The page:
A Christian Spirituality and Psychotherapy
This book describes a method of therapy based upon the Christian spirituality and psychotherapy perspective developed by Dr. Richard York. This clinical theology perspective is a phenomenological approach that integrates spiritual, theological, and psychological concepts and was developed in large...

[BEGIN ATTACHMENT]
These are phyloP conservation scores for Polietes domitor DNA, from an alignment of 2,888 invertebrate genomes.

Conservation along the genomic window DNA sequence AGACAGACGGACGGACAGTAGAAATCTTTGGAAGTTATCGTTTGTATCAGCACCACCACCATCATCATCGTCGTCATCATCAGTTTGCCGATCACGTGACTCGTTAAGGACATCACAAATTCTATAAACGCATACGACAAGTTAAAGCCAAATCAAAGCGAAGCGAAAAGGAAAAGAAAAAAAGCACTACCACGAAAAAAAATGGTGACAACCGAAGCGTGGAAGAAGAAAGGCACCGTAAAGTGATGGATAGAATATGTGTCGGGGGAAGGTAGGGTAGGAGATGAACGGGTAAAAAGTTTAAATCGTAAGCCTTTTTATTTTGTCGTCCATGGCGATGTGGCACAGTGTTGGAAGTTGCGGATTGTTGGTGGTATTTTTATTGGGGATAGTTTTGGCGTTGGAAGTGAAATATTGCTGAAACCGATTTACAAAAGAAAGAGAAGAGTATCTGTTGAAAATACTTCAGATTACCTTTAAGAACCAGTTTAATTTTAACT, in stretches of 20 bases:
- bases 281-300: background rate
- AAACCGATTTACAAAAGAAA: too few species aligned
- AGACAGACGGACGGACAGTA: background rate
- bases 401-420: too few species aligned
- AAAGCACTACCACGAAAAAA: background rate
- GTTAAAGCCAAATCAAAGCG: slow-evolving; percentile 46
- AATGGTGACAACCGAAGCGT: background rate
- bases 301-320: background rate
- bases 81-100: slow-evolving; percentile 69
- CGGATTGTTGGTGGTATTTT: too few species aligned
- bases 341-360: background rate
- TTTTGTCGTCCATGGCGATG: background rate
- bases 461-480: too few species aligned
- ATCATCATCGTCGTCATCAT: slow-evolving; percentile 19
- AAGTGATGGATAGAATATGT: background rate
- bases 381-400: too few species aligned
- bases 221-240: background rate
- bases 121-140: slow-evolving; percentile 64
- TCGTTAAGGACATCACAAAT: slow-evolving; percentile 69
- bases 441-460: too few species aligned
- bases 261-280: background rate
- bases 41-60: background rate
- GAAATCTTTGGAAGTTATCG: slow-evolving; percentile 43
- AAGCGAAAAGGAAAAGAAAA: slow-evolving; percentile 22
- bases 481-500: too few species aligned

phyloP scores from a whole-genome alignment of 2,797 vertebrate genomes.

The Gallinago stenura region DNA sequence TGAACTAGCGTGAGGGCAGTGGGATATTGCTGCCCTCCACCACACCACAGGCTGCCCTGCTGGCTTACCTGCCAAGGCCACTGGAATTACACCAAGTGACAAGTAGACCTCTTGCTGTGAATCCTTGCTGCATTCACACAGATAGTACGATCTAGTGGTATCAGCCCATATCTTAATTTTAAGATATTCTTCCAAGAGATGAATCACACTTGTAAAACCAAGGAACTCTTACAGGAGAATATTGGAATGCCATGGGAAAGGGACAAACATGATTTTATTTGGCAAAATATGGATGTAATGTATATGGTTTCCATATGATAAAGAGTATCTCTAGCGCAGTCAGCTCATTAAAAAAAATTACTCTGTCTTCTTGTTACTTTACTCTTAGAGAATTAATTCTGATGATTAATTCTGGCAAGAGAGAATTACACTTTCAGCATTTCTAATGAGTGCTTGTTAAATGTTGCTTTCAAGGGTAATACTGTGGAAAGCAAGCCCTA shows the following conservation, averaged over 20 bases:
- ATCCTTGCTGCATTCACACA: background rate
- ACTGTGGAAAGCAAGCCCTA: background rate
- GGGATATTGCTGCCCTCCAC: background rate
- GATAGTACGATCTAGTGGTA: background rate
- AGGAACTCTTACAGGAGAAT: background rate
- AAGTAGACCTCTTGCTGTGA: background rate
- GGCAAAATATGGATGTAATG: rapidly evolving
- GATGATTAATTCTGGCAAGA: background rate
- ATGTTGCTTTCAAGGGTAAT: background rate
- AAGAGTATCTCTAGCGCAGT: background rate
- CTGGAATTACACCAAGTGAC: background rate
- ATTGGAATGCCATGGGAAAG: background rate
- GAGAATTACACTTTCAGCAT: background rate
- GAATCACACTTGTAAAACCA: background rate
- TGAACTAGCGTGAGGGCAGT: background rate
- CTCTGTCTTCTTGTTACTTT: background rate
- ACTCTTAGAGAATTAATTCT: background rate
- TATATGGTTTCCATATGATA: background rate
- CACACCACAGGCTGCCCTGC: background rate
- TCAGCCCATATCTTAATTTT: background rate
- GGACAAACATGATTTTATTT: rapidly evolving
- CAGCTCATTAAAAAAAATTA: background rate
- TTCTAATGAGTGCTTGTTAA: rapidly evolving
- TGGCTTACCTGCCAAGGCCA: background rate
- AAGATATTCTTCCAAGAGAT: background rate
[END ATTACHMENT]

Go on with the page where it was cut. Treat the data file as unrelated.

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This book describes a method of therapy based upon the Christian spirituality and psychotherapy perspective developed by Dr. Richard York. This clinical theology perspective is a phenomenological approach that integrates spiritual, theological, and psychological concepts and was developed in large part through York's own experience of being relieved of depression and anxiety through interweaving of psychotherapy, prayer and meditation, spiritual direction, and the relationship with his Indwelling Spirit. Because human beings are the products of relationships, York critiques approaches to psychology premised upon the subject/object epistemology of empirical science that study human behavior. He suggests instead that a relational-ontology research method offers an approach superior to that of standard psychotherapy and uses experience in relationship as the fundamental concept in this clinical theology. Because people are prone to hurt themselves and others, York also argues that standard approaches to psychology need to develop a psychology of sin and evil, including some form of a Higher Power, as essential parts of the spiritual aspect of psychotherapy. York critiques Christian theologians for developing theology that seldom uses empirical data and that is irrelevant to the process of helping people heal and grow. He criticizes those pastoral ministers who moralize with people instead of listening to them as well as those who preach more about sin and suffering than God's presence and saving grace through the forgiveness of sins. While he acknowledges that most of his perspective is not new, York does offer a unique contribution to the field of psychotherapy through the concept of the Indwelling Spirit. He describes how the Indwelling Spirit works in psychotherapy and the various techniques to access it. He further argues that his experience as a gay psychologist is an essential aspect of his method because in being healed through his experience with his Indwelling Spirit he was able to define this experience for use in psychotherapy, an insight used by very few straight therapists. York challenges the notion of how a gay man who worships God regularly, found healing through a relationship with Christ in the Holy Spirit of God, and developed the concept of the Indwelling Spirit for psychotherapy, could be considered "objectively disordered and intrinsically evil" by the Roman Catholic Magisterium. Furthermore, York describes a new principle of moral theology for sexual relationships based on love rather than procreation and suggests seven research hypotheses to study the phenomenon of the Indwelling Spirit and the love that is exhibited in both same-sex and opposite-sex relationships.